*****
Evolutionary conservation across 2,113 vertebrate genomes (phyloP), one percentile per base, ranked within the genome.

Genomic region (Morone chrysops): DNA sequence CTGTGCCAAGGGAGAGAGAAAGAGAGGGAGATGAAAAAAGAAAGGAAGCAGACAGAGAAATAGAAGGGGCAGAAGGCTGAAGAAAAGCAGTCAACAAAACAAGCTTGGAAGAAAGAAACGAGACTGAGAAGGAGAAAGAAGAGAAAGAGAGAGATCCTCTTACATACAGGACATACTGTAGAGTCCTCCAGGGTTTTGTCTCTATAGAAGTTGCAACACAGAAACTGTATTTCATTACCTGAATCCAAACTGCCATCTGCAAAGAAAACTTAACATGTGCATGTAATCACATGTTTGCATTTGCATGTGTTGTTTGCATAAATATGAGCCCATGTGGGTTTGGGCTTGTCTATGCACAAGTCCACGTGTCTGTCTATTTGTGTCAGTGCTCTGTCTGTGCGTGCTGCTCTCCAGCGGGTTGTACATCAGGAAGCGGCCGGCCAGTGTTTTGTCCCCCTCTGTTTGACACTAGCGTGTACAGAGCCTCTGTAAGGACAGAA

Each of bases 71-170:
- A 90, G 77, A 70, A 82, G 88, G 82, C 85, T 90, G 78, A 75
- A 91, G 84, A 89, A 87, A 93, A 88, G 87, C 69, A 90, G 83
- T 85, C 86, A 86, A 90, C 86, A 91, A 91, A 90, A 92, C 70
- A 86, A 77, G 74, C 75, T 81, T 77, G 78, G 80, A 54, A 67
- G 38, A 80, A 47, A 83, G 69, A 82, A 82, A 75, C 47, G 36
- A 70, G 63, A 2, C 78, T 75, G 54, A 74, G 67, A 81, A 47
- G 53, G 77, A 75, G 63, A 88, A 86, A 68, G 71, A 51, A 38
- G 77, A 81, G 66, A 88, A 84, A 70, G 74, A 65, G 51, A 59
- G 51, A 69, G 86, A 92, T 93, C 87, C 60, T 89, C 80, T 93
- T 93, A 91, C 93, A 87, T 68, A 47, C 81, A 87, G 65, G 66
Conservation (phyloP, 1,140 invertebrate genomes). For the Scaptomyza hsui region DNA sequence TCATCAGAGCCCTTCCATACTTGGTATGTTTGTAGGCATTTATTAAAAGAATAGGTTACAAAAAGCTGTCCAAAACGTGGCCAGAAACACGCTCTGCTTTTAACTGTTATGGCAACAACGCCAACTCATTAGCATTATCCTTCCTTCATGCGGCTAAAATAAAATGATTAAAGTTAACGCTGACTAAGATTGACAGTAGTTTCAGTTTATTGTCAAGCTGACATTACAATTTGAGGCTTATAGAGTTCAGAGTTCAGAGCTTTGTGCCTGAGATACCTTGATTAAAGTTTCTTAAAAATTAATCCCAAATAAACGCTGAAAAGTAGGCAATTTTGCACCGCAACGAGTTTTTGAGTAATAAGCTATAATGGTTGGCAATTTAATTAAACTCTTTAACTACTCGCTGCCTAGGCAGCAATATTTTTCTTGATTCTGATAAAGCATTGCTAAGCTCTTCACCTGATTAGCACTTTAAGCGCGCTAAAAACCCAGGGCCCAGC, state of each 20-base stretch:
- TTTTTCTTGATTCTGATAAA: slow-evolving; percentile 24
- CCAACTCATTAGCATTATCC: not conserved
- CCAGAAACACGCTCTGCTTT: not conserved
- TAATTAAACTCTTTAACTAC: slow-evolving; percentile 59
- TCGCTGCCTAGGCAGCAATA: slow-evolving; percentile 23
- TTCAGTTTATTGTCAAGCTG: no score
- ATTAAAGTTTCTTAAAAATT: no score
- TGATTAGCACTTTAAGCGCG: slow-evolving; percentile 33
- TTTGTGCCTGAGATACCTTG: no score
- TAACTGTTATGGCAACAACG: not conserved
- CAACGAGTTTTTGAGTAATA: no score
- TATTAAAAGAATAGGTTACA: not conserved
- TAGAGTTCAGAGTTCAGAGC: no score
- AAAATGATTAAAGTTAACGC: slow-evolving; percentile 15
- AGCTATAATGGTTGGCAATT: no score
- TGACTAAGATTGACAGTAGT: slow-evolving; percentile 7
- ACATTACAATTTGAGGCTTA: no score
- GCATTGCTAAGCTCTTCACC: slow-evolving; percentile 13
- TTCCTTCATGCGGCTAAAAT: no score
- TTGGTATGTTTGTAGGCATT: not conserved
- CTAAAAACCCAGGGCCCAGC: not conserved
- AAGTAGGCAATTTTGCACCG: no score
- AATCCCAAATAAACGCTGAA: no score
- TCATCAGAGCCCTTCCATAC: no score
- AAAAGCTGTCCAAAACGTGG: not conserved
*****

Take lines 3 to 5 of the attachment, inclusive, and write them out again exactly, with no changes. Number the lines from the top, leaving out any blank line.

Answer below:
Each of bases 71-170:
- A 90, G 77, A 70, A 82, G 88, G 82, C 85, T 90, G 78, A 75
- A 91, G 84, A 89, A 87, A 93, A 88, G 87, C 69, A 90, G 83